Define objectivesObjectives guide everyone on the project to your final goals. Are your objectives to sell your product online, to provide customer support, to promote investor relations? Carefully decide and clearly document your objectives. Decide the critical success factors the things at the end of the project which tell you if youve been successful. Make them measurable so you know if youve achieved them. For example, the website development should result in an increase in online sales of 25% by year end.Stakeholder analysisA stakeholder is someone with an interest in your projects success (or failure). Decide who they are and whether they support your project. Perform stakeholder analysis by classifying them (high or low) according to how motivated they are in helping (or blocking) your project and how influential (high or low) they are.Highly influential and supportive people are your allies. Gain their support whenever you can. Aim to reduce the influence of people who are both highly influential and against your project as these people could act to damage your project. During your stakeholder analysis, draw up strategies for dealing with each group of stakeholders.Define deliverablesDeliverables are tangible things produced during the project. Talk with key stakeholders to help define deliverables. Will your website design include web page layouts and sitemap for use by the programming team? What is the content for each page? Write all this down. Key stakeholders must review and agree the deliverables accurately reflect what they expect to be delivered. Project planningDefine how you will arrive at your objectives. This involves planning how many people, resources and budget are required. If delivering this in house, decide what activities are required to produce each deliverable. For example, you might decide a web designer will develop page layouts and navigation diagrams. You might decide the marketing team will supply all product details and photographs. You might decide the finance manager will set up merchant and payment gateway accounts to enable e-commerce transactions via your website. If outsourcing work, specify exactly what the sub-contractor should deliver. Estimate the time and effort required for each activity and decide realistic schedules and budget. Ensure key stakeholders review and agree the plan and budget.Communication planningHold a kick off meeting with the team and explain the plan. Ensure everyone knows exactly what the schedule is, and what is expected of them.For example, the web designer needs to know that he is to produce page layouts and navigation diagrams based upon the marketing managers requirements. He needs to know his expected start and end times. Share your project communication plan with the team. This should include details of report templates, frequency of reporting and meetings, and details of how conflicts between teams and their members will be resolved. Project trackingConstant monitoring of variations between actual and planned cost, schedule and scope is required. Report variations to key stakeholders and take corrective actions if variations occur. To get a project back on track you will need to juggle cost, scope and schedule. Suppose your programmer hits technical problems which threaten to delay the project. You might recover time by re-organising or shortening remaining tasks. If thats not possible, you might consider increasing the budget to employ an additional programmer, or consider reducing the scope in other areas. Be aware that any adjustments you make to the plan might affect the quality of deliverables. If you need to increase the budget, seek approval from the project sponsor.Change managementOnce started, all projects change. Decide a simple change strategy with key stakeholders. This could be a committee which decides to accept or reject changes which comprises of you and one or more key stakeholders.Assess the impact of each change on scope, cost and schedule. Decide to accept or reject the change. Be aware that the more changes you accept the less chance you have of completing the project on time and within budget unless you reduce scope in other areas.Suppose the marketing manager wants to add a popup window to display full size photographs of products. Assess the impact of this change. You might need to remove some remaining tasks to include this change and stay within budget. Or, it might be impossible to include the change without increasing the budget or schedule. Dont blindly accept changes without assessing the impact or your project will overrun.Risk managementRisks are events which can adversely affect the success of the project. Identify risks to a project early. Decide if each risk is likely or unlikely to occur. Decide if its impact on the project is high or low. Risks that are likely to occur and have high impact are the severest risks. High impact but unlikely risks, or low impact but likely risks pose a medium threat. Unlikely and low impact risks pose the least threat. Create a mitigation plan of the actions necessary to reduce the impact if the risk occurs. Start with the severest risks first, then deal with the medium risks. Regularly review risks. Add new ones if they occur. Suppose the marketing manager cannot decide what he wants from the website. Without knowing what the marketing manager wants, the team cannot deliver a website to meet his expectations. You assess this risk as highly likely to occur and having high impact. Your mitigation plan might be that the web designer develops page layouts to be reviewed by the manager early in the project.SummaryPerforming best practices in project management will give your website development project the best chance of success.
Whether you're an executive, manager, professional, or entrepreneur, you need to think ahead. When you do it in a formal sense, it's called it planning, when you do it informally it's something like speculating.Whether you're planning or speculating, the exercise rep- resents just the tip of the iceberg. For the plans or scenarios to amount to something, they have to be implemented. In turn, that usually involves other people.Which takes us to the subject of communication: How do you convert those ideas in your head into instructions or position papers or even real plans?I recommend writing, as in the sense of spending at least a few minutes to put the ideas to paper. Several benefits come out of the writing process:First, you'll force yourself to clarify what you're doing and what you want others to do. As long as an idea remains in our heads, it's not made accountable, so to speak. That is, we don't subject our ideas to rigorous scrutiny when they're just thoughts.But, when we write out an idea, the strengths and weaknesses show up rather quickly; we force ourselves to look at the idea more critically. When I wrote the publishing plan for Abbott's Communication Letter, for example, the writing process uncovered many key issues.But, writing it down assumes even greater importance when we need to communicate with others. Since most thoughts for the future are inherently complex or uncertain, a written version of your plan enables you to explain much more.As you've probably noticed, you can't really deal with much complexity verbally, unless you're making a speech or presentation. In face-to-face communication, for example, a train of thought often gets derailed by questions or interjections by the other person.A written plan also communicates to others a broader scope than a verbal plan. After all, when you're writing, you can bring in the past, cover the present, and look into the future. Or, you can illustrate your points with more detail than you can in a verbal report.So, let's subject this article to the writing test, to see if hangs together.First, the article opened with the idea of looking or thinking ahead, and I assumed -- note, I assumed -- this thinking implied future action.Second, you'll see the idea to take action, or to get others to take action on our behalf, we need to be clear about the 'what' and the 'why' before we start. Of course, not every action needs this kind of launch; perhaps I should have said "For important projects...."Third, I suggested the way to get this clarity is to write it out, but in retrospect, perhaps that simply reflects my bias toward writing. Perhaps you manage well simply by thinking, and don't need to write.Fourth, I next listed a couple of benefits that flow from writing, and looking back I see a that I had bigger projects in mind when I wrote it. Smaller projects may not warrant the writing process.So, all in all, subjecting this article (at least the first part of it) to the writing process did have the desired effect, and I discovered a couple of assumptions that I wasn't conscious of while writing. And, if I was writing a plan, especially a plan for a big project, those would be worthwhile discoveries.In summary, writing down your ideas not only helps you clarify your plans or goals, but also helps you communicate what you want others to do or think.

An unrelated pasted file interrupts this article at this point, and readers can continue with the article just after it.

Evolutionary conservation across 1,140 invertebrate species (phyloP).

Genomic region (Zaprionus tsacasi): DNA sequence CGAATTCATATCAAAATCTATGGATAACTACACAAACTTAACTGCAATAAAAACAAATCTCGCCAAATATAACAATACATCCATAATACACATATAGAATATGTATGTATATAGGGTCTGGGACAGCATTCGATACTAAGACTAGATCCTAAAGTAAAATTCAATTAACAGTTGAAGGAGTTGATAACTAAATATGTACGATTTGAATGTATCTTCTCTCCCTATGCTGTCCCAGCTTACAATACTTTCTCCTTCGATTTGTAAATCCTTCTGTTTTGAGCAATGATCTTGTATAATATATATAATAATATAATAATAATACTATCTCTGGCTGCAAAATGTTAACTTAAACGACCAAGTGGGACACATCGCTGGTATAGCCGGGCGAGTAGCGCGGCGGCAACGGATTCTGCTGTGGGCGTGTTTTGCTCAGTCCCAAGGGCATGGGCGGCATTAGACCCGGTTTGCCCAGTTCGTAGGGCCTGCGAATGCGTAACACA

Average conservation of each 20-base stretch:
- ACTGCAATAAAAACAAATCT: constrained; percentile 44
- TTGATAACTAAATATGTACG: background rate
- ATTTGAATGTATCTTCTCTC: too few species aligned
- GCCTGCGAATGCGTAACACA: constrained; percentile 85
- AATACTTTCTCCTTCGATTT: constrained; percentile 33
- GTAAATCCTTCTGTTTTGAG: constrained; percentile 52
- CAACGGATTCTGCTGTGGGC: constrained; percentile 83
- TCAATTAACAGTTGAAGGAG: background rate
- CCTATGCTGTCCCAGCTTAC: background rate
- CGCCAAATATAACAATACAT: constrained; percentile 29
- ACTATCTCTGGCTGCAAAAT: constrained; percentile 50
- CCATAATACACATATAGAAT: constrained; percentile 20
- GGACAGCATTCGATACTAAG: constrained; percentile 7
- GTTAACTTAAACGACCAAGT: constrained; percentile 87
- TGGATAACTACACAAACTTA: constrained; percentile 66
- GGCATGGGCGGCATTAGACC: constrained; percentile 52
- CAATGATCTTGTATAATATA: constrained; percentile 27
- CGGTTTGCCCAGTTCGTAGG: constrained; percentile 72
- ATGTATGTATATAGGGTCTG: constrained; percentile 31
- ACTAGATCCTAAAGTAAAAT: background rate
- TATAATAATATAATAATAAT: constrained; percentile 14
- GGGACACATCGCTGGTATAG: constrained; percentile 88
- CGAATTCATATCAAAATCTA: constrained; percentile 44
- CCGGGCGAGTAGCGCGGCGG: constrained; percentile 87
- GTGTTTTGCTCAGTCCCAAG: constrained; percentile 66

What is Patch Management Software?Patch management software uses a system for scanning, management and applying of patches in a network environment in order to make it secure and free from vulnerabilities. Patch "management software" allows for the approval and denial of patches used on desktops, laptops, servers, and other mobile devices. It is software that detects weak and possibly susceptible infrastructures that may be present in software applications and varying operating systems that threaten the security of the network.Who is Patch Management Software for?Patch management software is for anyone who wants a secure network, easy management of changes and updates, and efficient network management. IT professionals in small businesses to large organizations are prime candidates for patch management software. The larger the organization, the more important it is to have "patch management software" .What are the main features of Patch Management Software? * Patch approval or denial * Automatic and recurring scans * Policy based patch management * Complete automation for patch location, discovery, and deployment * Reliable and up-to-date patch databases * Complete rollback to pre-patch environment * Rapid, easy, & automated deployment * Flexible configurations * Multilingual consoles * Complete & comprehensive local/web-based reports and history * Multi-OS vulnerability scanning and patching * Cross platform product installation * Client-side aptitudeWhy should you use Patch Management Software?Here are 7 good reasons: * To ensure that the most appropriate software available is installed * To seal security ambiguities in systems that can be exploited by malicious attacks * To reduce system downtime and keep up with system changes, bugs and issues * To limit attacks that target known software vulnerabilities by hackers * To be the last line of defense and secure networks from security threats * To evaluate and choose the proper patches for each computing platform * To defend your IT infrastructure and keep up with ordinary maintenanceWhat kind of financial investment can you expect to make for Patch Management Software?Here are a few guidelines to help you: * Its usually on a volume system license basis. For example if you need have less than 100 systems on your network, it may cost you anywhere between $200 -$1000 for the license. On the other hand, if you have more than a 1000 systems on your network, it may cost you somewhere around $2500 $5000 for the license. * There are companies that provide unlimited licensing, but that can cost $6000+. Generally companies provide yearly licenses. So when you are trying to figure your budget, make sure you calculate these figures in for a yearly basis. * Many times the licenses are by seats (which is still the number of computers on the network). The prices for seats can range from $150 - $300 for up to 5 seats or $3500 - $10,000 for 100 or more seats. * The most important thing to understand is that price varies by company and need. Be sure to ask a lot of questions and use the guidelines you find on this page before you make your final decision or make any financial investment._______________________________________________________For more information on patch management software or other types of management software, visit Management Software Review (http://managementsoftwarereview.org). Your SOURCE for management software info.